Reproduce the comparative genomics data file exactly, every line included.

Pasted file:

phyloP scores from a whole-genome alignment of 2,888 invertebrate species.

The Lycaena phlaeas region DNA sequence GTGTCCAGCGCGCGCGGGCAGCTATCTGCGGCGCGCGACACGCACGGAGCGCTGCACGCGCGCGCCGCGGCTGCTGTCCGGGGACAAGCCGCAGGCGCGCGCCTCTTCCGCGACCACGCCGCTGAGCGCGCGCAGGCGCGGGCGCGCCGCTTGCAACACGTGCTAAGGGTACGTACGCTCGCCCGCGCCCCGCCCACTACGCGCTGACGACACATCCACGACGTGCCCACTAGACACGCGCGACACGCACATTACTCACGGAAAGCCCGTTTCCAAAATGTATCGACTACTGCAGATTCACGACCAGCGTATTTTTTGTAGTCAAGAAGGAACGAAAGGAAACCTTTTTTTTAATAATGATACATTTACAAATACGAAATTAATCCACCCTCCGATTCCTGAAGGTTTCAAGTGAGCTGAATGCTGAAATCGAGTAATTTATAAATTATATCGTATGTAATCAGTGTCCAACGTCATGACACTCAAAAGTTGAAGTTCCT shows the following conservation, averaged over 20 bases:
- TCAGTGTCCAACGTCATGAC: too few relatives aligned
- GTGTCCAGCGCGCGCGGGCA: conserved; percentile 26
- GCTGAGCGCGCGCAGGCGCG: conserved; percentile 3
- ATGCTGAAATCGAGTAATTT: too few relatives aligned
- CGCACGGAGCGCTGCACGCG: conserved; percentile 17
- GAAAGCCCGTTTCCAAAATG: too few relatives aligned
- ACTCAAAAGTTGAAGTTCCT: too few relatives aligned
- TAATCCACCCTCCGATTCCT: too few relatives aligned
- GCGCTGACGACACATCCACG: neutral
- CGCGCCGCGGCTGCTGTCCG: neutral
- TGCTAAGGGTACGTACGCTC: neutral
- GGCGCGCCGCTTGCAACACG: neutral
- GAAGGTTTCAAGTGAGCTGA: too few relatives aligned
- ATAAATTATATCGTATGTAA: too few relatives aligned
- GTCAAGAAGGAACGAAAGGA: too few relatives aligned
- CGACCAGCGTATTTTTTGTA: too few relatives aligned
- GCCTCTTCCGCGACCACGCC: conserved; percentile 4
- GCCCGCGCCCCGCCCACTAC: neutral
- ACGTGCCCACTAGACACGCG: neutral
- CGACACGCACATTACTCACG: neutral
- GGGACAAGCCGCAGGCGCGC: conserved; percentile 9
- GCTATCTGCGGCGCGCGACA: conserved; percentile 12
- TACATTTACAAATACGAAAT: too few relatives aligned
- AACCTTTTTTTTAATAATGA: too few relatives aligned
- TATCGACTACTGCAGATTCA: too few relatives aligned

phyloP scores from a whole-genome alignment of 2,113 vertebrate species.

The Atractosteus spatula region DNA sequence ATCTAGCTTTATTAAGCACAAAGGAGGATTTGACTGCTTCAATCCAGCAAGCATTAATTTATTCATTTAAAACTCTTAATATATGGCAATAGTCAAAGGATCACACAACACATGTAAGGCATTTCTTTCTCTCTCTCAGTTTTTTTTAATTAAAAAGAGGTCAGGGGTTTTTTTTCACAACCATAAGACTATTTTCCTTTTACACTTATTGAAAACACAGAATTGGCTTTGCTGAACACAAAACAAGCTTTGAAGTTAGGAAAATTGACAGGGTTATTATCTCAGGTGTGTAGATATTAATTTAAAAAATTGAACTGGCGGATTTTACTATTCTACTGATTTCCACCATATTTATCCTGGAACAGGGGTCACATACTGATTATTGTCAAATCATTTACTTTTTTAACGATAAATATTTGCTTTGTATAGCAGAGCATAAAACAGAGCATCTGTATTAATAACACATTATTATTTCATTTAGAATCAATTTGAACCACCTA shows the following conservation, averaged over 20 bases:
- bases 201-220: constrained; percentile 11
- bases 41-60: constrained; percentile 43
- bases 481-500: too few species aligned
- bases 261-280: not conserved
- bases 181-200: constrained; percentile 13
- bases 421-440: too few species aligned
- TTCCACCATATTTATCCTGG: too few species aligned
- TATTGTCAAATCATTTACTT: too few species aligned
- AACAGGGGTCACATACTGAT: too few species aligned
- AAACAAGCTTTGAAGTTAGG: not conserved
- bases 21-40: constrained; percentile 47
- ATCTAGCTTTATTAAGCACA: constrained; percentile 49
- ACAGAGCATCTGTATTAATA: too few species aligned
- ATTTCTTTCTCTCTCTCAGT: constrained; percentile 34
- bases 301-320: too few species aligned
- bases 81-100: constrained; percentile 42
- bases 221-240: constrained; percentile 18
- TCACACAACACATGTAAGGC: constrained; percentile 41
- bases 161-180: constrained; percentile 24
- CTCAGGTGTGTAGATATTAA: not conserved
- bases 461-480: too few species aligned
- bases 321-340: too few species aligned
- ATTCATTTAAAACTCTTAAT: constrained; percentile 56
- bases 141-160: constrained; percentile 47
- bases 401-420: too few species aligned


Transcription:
phyloP scores from a whole-genome alignment of 2,888 invertebrate species.

The Lycaena phlaeas region DNA sequence GTGTCCAGCGCGCGCGGGCAGCTATCTGCGGCGCGCGACACGCACGGAGCGCTGCACGCGCGCGCCGCGGCTGCTGTCCGGGGACAAGCCGCAGGCGCGCGCCTCTTCCGCGACCACGCCGCTGAGCGCGCGCAGGCGCGGGCGCGCCGCTTGCAACACGTGCTAAGGGTACGTACGCTCGCCCGCGCCCCGCCCACTACGCGCTGACGACACATCCACGACGTGCCCACTAGACACGCGCGACACGCACATTACTCACGGAAAGCCCGTTTCCAAAATGTATCGACTACTGCAGATTCACGACCAGCGTATTTTTTGTAGTCAAGAAGGAACGAAAGGAAACCTTTTTTTTAATAATGATACATTTACAAATACGAAATTAATCCACCCTCCGATTCCTGAAGGTTTCAAGTGAGCTGAATGCTGAAATCGAGTAATTTATAAATTATATCGTATGTAATCAGTGTCCAACGTCATGACACTCAAAAGTTGAAGTTCCT shows the following conservation, averaged over 20 bases:
- TCAGTGTCCAACGTCATGAC: too few relatives aligned
- GTGTCCAGCGCGCGCGGGCA: conserved; percentile 26
- GCTGAGCGCGCGCAGGCGCG: conserved; percentile 3
- ATGCTGAAATCGAGTAATTT: too few relatives aligned
- CGCACGGAGCGCTGCACGCG: conserved; percentile 17
- GAAAGCCCGTTTCCAAAATG: too few relatives aligned
- ACTCAAAAGTTGAAGTTCCT: too few relatives aligned
- TAATCCACCCTCCGATTCCT: too few relatives aligned
- GCGCTGACGACACATCCACG: neutral
- CGCGCCGCGGCTGCTGTCCG: neutral
- TGCTAAGGGTACGTACGCTC: neutral
- GGCGCGCCGCTTGCAACACG: neutral
- GAAGGTTTCAAGTGAGCTGA: too few relatives aligned
- ATAAATTATATCGTATGTAA: too few relatives aligned
- GTCAAGAAGGAACGAAAGGA: too few relatives aligned
- CGACCAGCGTATTTTTTGTA: too few relatives aligned
- GCCTCTTCCGCGACCACGCC: conserved; percentile 4
- GCCCGCGCCCCGCCCACTAC: neutral
- ACGTGCCCACTAGACACGCG: neutral
- CGACACGCACATTACTCACG: neutral
- GGGACAAGCCGCAGGCGCGC: conserved; percentile 9
- GCTATCTGCGGCGCGCGACA: conserved; percentile 12
- TACATTTACAAATACGAAAT: too few relatives aligned
- AACCTTTTTTTTAATAATGA: too few relatives aligned
- TATCGACTACTGCAGATTCA: too few relatives aligned

phyloP scores from a whole-genome alignment of 2,113 vertebrate species.

The Atractosteus spatula region DNA sequence ATCTAGCTTTATTAAGCACAAAGGAGGATTTGACTGCTTCAATCCAGCAAGCATTAATTTATTCATTTAAAACTCTTAATATATGGCAATAGTCAAAGGATCACACAACACATGTAAGGCATTTCTTTCTCTCTCTCAGTTTTTTTTAATTAAAAAGAGGTCAGGGGTTTTTTTTCACAACCATAAGACTATTTTCCTTTTACACTTATTGAAAACACAGAATTGGCTTTGCTGAACACAAAACAAGCTTTGAAGTTAGGAAAATTGACAGGGTTATTATCTCAGGTGTGTAGATATTAATTTAAAAAATTGAACTGGCGGATTTTACTATTCTACTGATTTCCACCATATTTATCCTGGAACAGGGGTCACATACTGATTATTGTCAAATCATTTACTTTTTTAACGATAAATATTTGCTTTGTATAGCAGAGCATAAAACAGAGCATCTGTATTAATAACACATTATTATTTCATTTAGAATCAATTTGAACCACCTA shows the following conservation, averaged over 20 bases:
- bases 201-220: constrained; percentile 11
- bases 41-60: constrained; percentile 43
- bases 481-500: too few species aligned
- bases 261-280: not conserved
- bases 181-200: constrained; percentile 13
- bases 421-440: too few species aligned
- TTCCACCATATTTATCCTGG: too few species aligned
- TATTGTCAAATCATTTACTT: too few species aligned
- AACAGGGGTCACATACTGAT: too few species aligned
- AAACAAGCTTTGAAGTTAGG: not conserved
- bases 21-40: constrained; percentile 47
- ATCTAGCTTTATTAAGCACA: constrained; percentile 49
- ACAGAGCATCTGTATTAATA: too few species aligned
- ATTTCTTTCTCTCTCTCAGT: constrained; percentile 34
- bases 301-320: too few species aligned
- bases 81-100: constrained; percentile 42
- bases 221-240: constrained; percentile 18
- TCACACAACACATGTAAGGC: constrained; percentile 41
- bases 161-180: constrained; percentile 24
- CTCAGGTGTGTAGATATTAA: not conserved
- bases 461-480: too few species aligned
- bases 321-340: too few species aligned
- ATTCATTTAAAACTCTTAAT: constrained; percentile 56
- bases 141-160: constrained; percentile 47
- bases 401-420: too few species aligned